On my birthday, we went into Boston with some friends from Whitworth (they now live in CT). The highlight of the trip was the New England Aquarium. It was fun. Pretty small, and I would guess they haven't changed their placards in over 20 years, but they had sea dragons! Yippee! And jelly fish. Yay!

We also visited some old Unitarian church which is of historical importance, Boston Common (where people were ice skating--or just sliding around in regular shoes, like us--on a plain old pond outside!), a really old graveyard where some not very well known famous historical people are buried, and probably some other places of mild interest I'm forgetting.

We were walking by the bar where Cheers was recorded and I thought to myself "Hey! I'm 21 now! I could go in there if I wanted to. Oh, wait! No, I can't. I forgot to bring my wallet. I don't have my ID." So we couldn't go out to a bar together and I couldn't order wine with my dinner. On my 21st birthday. (Later on, Brandon and I went home, got my ID and went to a bar. It wasn't very exciting, but we did get some delicious onion rings.)

Tuesday, February 20, 2007

not so preachy blogging ...

Okay, so thus far I have not written any really preachy posts. The one about violence not being a virtue came close. Okay, maybe it was preachy--but not as preachy as I imagined my blog would be.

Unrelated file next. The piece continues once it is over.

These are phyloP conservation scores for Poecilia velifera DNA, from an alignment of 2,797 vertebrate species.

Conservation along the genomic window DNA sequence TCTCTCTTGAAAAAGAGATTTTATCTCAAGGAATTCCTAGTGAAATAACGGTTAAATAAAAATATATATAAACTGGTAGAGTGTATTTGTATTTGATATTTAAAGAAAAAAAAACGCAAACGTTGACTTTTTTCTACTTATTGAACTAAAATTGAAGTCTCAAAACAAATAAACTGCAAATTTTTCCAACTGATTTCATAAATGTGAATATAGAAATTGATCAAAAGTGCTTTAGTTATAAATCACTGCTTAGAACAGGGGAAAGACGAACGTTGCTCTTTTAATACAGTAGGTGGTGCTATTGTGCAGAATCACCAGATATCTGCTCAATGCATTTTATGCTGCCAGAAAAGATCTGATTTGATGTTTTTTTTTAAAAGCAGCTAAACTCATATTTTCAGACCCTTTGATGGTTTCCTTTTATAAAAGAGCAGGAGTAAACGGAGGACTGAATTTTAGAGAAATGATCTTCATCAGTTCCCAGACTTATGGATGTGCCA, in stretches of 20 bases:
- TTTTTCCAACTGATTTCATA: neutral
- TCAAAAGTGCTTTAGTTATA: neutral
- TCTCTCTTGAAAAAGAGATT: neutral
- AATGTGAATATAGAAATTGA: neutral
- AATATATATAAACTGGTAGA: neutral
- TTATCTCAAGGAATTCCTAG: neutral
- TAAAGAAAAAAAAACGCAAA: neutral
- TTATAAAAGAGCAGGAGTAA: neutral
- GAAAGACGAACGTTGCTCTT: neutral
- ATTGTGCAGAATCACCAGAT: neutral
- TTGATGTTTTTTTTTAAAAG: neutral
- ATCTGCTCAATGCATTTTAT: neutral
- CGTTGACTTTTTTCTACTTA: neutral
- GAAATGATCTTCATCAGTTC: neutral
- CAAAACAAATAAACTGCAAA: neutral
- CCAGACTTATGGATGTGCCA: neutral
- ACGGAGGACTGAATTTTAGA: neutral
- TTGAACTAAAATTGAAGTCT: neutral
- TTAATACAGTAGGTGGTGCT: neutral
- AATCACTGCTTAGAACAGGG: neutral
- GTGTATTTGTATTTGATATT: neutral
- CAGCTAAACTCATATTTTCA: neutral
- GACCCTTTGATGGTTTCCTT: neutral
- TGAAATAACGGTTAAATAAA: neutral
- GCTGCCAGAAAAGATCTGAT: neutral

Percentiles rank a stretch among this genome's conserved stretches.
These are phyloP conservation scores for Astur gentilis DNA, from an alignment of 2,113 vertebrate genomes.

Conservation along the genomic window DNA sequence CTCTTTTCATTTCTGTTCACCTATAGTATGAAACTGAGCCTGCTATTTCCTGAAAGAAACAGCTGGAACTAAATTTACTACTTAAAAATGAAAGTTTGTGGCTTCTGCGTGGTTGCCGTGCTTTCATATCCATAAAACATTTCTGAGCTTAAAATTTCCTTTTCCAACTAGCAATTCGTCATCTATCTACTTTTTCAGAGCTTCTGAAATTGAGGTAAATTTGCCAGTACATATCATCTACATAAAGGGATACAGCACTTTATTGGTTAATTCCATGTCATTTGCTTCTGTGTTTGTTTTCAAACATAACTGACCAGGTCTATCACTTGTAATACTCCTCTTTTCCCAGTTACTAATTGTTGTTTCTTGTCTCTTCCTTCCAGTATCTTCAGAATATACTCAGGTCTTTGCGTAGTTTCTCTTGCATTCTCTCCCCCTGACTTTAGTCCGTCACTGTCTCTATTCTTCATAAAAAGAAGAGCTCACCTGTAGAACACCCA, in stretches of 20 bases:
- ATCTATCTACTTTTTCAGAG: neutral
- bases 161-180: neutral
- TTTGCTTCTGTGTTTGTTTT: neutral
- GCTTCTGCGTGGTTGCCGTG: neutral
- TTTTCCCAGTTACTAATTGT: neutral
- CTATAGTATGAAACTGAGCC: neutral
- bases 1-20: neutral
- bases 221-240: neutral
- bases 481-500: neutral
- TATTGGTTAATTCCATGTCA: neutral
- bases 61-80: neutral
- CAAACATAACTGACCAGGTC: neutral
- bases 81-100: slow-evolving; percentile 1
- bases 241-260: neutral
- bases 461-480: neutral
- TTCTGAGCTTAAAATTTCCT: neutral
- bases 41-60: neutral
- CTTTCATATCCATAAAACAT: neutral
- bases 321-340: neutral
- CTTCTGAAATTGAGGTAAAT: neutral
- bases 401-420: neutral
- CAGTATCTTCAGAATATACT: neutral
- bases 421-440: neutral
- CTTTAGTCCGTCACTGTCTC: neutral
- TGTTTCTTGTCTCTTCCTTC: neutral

I was *just* thinking the other day of some preachy thing to write about, but now, gosh darn, it's gone. If I continue at this rate, I'm not sure how I shall ever reach the status of self-righteous hypocrite in time for my ordination. Oh well. Perhaps Fuller has some kind of accelerated program for the pharisaically challenged.

Maybe I'll post some short preachy essays I wrote a long time ago. If any of them were actually finished ...

Wednesday, February 14, 2007

Oh no! I'm boring!

I'm not actually boring. Or maybe I am. But I chose the title because I haven't been entertaining y'all by writing posts. Darn. I've been busy. We went to the New England Aquarium for my birthday. Highlights included the Sea Dragons, of course, and jellyfish. If you haven't seen Sea Dragons, you *must*.

Ummmmmmmmm ... I forgot what I was going to say. Oh, yes. I'm just writing briefly while I wait for the newest version of sister-in-law Stephanie's dissertation to download so I can help her with the proofreading. Oh! It's done. I guess I'll go. I will try to post more interesting stuff soon.

Oh! And if you found my last post interesting, be sure to read Ben's comment. It's very good. (This is not to imply that Miranda and Jaime's comments are not good--just that they are of a more personal nature).

Monday, February 5, 2007

violence is not a virtue

Friend Jaime asked via email a question of her friends: "how do you get to be a man unless you learn how to fight?" This question was originally posed by a professor of hers who believes there would be fewer problems with road rage if people considered it normal to pull over by the side of the road and duke it out.